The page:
Your logbook is a public document that serves as a factual record of what you’ve accomplished which you can use as proof of your experience and accomplishments. The logbook is not a personal journal or diary where you record your deepest, darkest secrets. Nor is it a notebook where you record the how-to information and personal musings that arise when taking a course. These both detract from its usefulness, and would necessitate anyone reading through it to sift through the parts that don’t belong. It can be viewed by anyone wishing to determine your level of skill and training.
In the past we used bound notebooks (the black and white compostion books) as logbooks, but we’ve transitioned to typing them on a computer for the ease of distribution and reproduction. We still use the composition notebooks on trips.
If you have an interest in teaching bushcraft or guiding, a well kept logbook is a great way to begin the marketing process. If you have an interest in being a teaching assistant or instructor with us, keeping an accurate and detailed logbook is a must.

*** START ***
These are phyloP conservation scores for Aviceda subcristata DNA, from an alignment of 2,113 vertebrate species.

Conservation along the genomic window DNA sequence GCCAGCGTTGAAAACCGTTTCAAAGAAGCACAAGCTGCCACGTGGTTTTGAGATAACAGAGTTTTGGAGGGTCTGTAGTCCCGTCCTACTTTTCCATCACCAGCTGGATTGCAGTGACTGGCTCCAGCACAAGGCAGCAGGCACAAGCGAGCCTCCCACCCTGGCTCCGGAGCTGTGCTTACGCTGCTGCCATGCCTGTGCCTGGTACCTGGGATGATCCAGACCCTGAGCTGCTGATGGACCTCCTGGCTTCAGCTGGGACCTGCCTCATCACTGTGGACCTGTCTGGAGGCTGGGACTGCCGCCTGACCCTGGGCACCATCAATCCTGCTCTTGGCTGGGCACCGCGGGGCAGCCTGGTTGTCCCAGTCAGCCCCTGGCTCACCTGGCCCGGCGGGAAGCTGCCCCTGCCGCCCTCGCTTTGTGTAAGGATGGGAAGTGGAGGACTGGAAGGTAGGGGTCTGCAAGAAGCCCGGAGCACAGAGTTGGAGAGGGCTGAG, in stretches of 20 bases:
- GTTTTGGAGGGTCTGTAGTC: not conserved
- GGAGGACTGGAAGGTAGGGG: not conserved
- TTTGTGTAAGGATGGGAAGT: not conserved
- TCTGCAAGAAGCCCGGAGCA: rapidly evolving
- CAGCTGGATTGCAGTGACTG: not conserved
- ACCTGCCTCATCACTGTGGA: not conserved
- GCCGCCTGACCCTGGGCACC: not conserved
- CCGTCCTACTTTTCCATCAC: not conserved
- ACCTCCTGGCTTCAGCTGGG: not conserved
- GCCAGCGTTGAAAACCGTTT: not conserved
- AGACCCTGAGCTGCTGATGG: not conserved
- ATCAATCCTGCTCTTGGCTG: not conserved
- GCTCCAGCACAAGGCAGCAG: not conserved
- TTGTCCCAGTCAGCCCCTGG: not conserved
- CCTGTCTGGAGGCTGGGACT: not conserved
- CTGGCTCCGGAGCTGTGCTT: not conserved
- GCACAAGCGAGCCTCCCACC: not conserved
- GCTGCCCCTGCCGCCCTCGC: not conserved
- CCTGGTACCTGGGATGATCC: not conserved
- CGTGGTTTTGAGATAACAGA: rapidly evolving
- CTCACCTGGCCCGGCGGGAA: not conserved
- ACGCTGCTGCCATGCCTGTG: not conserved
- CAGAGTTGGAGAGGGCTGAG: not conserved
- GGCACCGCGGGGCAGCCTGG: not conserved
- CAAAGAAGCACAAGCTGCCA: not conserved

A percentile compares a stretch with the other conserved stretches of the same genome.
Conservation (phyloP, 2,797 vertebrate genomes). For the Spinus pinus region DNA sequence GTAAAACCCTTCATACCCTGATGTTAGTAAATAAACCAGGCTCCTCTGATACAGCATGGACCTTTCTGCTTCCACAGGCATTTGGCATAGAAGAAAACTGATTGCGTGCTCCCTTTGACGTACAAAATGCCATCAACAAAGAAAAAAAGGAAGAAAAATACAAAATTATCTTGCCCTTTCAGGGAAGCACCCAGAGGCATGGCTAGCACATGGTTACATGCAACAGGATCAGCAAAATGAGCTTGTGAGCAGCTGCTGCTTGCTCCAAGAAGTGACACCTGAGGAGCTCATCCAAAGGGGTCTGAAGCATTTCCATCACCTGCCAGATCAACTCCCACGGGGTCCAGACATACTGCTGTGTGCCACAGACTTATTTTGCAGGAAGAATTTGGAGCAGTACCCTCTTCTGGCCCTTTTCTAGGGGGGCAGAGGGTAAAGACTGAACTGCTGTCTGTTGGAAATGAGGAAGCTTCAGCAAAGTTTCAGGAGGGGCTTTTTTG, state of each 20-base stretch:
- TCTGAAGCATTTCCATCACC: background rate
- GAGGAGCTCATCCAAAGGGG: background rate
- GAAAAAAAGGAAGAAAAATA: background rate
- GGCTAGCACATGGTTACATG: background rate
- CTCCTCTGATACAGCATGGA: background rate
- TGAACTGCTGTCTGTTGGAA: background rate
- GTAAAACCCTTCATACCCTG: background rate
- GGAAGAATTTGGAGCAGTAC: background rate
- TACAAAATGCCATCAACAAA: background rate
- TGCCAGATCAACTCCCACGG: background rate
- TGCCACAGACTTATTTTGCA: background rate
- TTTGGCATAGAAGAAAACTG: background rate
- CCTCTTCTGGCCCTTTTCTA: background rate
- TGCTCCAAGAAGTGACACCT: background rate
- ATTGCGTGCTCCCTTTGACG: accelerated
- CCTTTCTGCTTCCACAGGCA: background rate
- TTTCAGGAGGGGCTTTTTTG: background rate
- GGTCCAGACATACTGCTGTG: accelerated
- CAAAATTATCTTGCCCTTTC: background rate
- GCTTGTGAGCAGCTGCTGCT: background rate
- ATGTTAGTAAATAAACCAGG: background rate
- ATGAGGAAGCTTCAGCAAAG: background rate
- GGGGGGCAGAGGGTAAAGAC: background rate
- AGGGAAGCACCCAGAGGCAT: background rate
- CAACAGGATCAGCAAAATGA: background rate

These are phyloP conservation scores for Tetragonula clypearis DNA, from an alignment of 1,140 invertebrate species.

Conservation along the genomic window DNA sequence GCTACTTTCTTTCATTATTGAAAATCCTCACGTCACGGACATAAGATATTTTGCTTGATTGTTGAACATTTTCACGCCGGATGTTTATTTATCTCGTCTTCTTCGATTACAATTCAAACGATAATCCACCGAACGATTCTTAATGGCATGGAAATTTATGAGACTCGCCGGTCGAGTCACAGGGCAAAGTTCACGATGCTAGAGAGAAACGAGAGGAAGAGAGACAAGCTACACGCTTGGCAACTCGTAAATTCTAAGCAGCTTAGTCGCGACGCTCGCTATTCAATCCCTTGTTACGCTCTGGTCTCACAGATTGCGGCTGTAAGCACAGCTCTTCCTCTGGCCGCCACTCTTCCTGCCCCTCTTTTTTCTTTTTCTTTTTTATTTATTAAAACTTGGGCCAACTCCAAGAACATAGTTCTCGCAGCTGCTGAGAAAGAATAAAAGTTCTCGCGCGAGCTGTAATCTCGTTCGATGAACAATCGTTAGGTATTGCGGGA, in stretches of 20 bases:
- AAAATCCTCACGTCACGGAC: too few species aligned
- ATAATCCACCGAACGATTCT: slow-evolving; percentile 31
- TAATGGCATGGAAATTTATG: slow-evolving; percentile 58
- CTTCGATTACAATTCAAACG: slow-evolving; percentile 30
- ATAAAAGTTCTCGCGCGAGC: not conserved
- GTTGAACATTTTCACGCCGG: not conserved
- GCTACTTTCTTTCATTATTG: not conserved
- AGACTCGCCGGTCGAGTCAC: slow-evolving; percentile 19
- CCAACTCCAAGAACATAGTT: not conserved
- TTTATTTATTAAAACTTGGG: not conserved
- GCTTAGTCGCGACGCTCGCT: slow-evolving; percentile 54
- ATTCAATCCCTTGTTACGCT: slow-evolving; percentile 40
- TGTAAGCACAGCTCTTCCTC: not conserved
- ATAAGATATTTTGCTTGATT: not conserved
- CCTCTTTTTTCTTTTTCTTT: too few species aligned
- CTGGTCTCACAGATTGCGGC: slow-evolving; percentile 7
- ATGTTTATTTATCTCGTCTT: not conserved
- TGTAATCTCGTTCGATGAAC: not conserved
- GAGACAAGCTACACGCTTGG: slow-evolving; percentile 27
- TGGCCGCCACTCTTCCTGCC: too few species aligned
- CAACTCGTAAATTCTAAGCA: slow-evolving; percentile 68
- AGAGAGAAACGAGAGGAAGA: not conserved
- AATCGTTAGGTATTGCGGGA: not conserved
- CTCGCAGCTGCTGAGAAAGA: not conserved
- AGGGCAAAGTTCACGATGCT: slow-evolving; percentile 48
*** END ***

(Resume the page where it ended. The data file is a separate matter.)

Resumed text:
The outline in section three will be the backbone of the skills listed in your logbook. As you learn a skill, you document it in your logbook.

Frequency
Logbooks should be maintained daily during training. The experience of past students is that if the day’s events are not recorded that evening or early the next morning, their memory soon becomes lost. Since our programs are intensive immersion experiences, every day is a busy, full day. So in order to have your logbook document the full scope of your experience, be sure to add to it daily – don’t skip a week and try to recap everything at a later date.

What To Include In Your Logbook
A logbook entry should include the date, location, a summary of the day’s activities, a list of accomplishments and observations, and any reflection on how the accomplishments and activities of the day relate to the course. Similarly, it is useful to devote a page in your logbook to keeping lists of different activities and how many times you’ve successfully completed them. An example of this is friction fire – it is useful to keep a list of how many bow-drill and hand drill coals (separate lists) you have gotten. Also shelters you have built and slept in, etc.

Instructor’s Signature
To verify that the content of your logbook is accurate, an instructor should regularly sign off on it. This can be weekly, bi-weekly, or at the end of a course.